Based on the requirements that you've posted, I'd recommend using transactional replication to spread the workload to a farm of servers, then put the farm of read-only SQL Servers behind a hardware load balancer which can then balance the connections across the farm of SQL Servers.

The application will need to be written in such a way that the writes are all done to the main server (which you'll want to have clustered, or mirrored, or setup in an Availability Group for high availability) and have it connect via the load balancer for reading data.

This will give you "near real time" data sync across the farm of read only servers.

I've setup configs like this before for massive workload. It works quite well when done correctly, the downside being that if you don't do it right the first time, it's a mess to fix.

  • Great one to see from someone who has already done something similar :) Many thanks. – user1976551 Jan 21 '13 at 19:30
  • I wud like to make a plan based on your inputs: 1. Listening "application" and "read only sql server+db" will be on same box. All users will connect to these boxes via load balancer. 2. Transaction replication is set such that "main server" is publisher and these boxes are subscribers. 3. "application" will write straight to "main server" but will read from local sql server. I hope this arrangement will wrk for me ! Please lemme know yr view. – user1976551 Jan 21 '13 at 20:37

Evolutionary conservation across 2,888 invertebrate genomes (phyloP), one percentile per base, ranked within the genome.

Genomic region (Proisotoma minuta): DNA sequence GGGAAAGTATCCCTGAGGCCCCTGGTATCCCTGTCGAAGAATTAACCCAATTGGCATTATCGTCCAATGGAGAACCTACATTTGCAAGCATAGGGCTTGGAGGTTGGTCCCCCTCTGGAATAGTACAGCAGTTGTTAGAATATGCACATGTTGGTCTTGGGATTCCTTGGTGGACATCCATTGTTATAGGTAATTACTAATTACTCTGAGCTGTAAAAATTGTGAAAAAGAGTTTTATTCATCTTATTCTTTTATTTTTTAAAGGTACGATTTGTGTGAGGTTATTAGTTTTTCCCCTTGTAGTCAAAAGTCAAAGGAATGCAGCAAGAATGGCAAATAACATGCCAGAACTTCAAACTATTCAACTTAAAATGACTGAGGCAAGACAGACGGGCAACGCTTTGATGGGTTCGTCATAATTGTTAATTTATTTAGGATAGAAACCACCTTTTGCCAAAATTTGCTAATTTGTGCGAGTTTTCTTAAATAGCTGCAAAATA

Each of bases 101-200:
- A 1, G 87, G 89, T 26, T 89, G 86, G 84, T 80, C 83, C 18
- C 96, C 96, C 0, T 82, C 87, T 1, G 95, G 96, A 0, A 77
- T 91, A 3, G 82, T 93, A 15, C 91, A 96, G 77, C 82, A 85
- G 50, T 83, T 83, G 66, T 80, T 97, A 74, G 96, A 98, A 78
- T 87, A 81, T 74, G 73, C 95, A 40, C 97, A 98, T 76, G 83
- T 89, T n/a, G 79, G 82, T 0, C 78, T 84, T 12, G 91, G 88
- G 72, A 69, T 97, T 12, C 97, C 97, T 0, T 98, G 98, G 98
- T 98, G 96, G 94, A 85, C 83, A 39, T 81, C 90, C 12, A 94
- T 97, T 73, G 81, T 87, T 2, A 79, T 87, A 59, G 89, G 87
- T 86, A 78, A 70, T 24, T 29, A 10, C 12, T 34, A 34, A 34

• That should work. The problem that I see here is that if you need to reboot an application server, when that application comes back up the data on that machine won't be current until replication comes back up. I also see a licensing cost issue as you scale out the application server. Unless you are using SQL Express the licensing costs are going to get pretty expensive pretty fast. – mrdenny Jan 21 '13 at 21:45
  • Being it is free, are there any limitations will I face with SQL Express as long as my req concerned? (viz. I plan to cater to 20K users per server) – user1976551 Jan 22 '13 at 14:51
  • The SQL Express instance will only use 1 Gig of RAM, it will only use 1 processor and the database can't be any larger than 10 Gigs (if using SQL 2012 Express, smaller for older versions). There's no limit to the number of concurrent users other than the normal limits. – mrdenny Jan 22 '13 at 22:10
5

No, you can't have the same data from a single database shared across multiple servers, at least not in read/write mode. At the risk of ignoring that you might be prematurely optimizing here, there are some pretty common ways to scale SQL Server, but they aren't all as simple as you might expect, and they also might not meet all of your requirements (or budget, since for many of the options Enterprise Edition is required).